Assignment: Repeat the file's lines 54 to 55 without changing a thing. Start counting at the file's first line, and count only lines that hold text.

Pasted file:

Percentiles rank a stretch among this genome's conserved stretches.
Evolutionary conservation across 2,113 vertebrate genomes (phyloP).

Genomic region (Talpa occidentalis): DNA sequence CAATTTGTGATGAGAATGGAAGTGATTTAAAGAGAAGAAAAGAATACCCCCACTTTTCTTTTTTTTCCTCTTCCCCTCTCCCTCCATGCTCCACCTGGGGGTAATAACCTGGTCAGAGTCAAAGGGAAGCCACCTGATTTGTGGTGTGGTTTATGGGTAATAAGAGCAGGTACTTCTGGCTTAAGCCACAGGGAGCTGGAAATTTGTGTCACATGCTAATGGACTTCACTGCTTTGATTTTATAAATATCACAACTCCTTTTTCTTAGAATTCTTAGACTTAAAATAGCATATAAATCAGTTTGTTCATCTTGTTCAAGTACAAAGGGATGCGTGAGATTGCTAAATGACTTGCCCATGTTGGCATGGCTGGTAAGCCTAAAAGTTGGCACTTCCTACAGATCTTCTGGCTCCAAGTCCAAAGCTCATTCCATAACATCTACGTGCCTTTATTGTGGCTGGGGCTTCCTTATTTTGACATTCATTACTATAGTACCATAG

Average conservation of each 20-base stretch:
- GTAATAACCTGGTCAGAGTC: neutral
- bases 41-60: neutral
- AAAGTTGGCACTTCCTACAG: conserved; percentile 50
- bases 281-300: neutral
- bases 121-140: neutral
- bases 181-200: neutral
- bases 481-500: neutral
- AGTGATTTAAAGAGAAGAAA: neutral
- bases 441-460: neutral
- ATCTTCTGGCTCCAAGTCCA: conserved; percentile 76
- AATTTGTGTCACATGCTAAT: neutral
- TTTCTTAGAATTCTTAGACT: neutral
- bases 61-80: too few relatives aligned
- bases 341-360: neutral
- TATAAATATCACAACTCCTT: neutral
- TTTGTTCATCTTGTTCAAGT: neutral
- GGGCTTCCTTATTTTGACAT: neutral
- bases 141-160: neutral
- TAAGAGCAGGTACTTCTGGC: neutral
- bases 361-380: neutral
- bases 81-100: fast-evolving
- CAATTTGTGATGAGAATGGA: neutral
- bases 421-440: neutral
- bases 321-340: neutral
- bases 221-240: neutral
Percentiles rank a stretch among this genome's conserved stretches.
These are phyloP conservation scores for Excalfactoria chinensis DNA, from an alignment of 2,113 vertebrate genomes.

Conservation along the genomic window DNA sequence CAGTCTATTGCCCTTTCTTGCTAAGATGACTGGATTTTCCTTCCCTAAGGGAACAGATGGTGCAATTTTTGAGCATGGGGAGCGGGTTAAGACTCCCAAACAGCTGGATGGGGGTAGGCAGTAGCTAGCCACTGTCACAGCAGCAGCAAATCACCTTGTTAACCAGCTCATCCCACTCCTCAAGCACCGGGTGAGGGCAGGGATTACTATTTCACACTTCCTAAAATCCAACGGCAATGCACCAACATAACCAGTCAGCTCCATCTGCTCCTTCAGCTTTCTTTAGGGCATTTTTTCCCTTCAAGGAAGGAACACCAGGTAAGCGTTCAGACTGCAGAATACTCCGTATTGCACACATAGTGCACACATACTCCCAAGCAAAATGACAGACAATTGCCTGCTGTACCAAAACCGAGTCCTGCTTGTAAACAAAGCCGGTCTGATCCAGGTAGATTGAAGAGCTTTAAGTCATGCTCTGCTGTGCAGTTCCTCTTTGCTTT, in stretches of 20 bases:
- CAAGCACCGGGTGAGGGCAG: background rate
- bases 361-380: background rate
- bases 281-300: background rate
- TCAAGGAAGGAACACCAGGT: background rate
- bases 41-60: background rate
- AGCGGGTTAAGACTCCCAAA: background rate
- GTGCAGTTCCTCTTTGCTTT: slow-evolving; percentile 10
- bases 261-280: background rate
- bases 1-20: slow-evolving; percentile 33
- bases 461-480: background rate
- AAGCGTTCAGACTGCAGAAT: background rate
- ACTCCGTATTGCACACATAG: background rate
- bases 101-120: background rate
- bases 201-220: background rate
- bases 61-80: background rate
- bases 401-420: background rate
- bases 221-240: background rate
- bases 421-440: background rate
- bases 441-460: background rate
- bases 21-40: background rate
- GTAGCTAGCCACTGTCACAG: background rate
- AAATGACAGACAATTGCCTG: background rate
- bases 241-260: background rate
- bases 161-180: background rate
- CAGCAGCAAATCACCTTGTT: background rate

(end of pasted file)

- AAATGACAGACAATTGCCTG: background rate
- bases 241-260: background rate